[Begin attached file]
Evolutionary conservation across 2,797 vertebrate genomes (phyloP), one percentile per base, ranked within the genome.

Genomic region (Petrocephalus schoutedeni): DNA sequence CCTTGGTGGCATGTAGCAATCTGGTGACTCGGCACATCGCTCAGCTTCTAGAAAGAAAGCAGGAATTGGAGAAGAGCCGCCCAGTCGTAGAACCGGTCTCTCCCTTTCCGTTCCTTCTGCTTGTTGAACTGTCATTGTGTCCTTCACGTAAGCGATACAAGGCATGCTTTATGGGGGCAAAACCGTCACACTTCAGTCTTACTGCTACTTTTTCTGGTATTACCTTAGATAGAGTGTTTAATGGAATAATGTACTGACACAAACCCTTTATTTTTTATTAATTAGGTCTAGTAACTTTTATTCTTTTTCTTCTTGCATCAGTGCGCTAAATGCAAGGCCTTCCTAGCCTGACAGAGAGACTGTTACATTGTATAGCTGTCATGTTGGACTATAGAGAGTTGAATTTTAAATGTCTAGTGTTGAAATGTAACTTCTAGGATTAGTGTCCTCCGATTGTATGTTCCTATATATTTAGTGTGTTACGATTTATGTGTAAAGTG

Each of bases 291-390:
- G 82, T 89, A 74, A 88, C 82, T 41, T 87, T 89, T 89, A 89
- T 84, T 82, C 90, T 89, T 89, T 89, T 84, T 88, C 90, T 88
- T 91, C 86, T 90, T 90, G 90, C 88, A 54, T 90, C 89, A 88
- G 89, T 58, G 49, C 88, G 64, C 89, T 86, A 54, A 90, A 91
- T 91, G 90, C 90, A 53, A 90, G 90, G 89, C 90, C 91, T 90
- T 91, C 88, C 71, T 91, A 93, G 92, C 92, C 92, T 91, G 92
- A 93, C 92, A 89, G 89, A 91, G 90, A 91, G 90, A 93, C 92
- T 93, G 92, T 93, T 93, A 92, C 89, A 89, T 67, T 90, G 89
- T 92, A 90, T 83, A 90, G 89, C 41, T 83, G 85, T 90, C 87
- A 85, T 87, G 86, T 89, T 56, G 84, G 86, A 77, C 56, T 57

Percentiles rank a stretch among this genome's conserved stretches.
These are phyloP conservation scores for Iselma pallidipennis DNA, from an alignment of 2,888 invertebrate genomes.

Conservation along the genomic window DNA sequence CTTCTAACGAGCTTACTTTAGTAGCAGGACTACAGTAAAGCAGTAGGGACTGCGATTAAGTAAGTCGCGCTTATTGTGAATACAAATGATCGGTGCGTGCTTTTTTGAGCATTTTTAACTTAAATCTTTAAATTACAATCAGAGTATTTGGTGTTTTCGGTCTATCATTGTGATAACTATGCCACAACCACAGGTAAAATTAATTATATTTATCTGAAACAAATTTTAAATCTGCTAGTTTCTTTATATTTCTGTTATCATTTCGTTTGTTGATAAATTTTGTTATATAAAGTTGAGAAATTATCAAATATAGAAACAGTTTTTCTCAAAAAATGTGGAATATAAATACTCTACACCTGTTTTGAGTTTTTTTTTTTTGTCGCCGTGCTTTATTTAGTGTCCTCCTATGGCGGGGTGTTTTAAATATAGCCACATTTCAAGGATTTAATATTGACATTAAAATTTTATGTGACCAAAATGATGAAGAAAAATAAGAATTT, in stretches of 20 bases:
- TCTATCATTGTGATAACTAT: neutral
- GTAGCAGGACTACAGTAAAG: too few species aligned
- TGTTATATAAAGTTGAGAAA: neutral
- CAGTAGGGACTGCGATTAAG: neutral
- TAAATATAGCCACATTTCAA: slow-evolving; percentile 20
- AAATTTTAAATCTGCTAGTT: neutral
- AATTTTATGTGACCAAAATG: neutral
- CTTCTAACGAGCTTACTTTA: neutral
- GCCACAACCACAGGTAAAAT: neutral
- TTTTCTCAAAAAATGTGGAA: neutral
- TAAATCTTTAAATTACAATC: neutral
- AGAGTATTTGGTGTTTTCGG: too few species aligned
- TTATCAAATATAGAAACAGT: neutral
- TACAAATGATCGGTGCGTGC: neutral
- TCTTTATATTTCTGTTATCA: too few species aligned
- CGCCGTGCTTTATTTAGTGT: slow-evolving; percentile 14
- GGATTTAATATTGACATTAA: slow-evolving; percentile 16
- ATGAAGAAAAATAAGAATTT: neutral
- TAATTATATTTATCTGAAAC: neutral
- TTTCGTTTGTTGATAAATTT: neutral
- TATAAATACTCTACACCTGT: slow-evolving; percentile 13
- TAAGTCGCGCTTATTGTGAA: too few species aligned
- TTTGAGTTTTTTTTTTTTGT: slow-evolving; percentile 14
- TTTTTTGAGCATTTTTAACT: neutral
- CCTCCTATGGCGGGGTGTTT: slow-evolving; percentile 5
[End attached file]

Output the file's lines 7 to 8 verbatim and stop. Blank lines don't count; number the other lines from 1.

- G 89, T 58, G 49, C 88, G 64, C 89, T 86, A 54, A 90, A 91
- T 91, G 90, C 90, A 53, A 90, G 90, G 89, C 90, C 91, T 90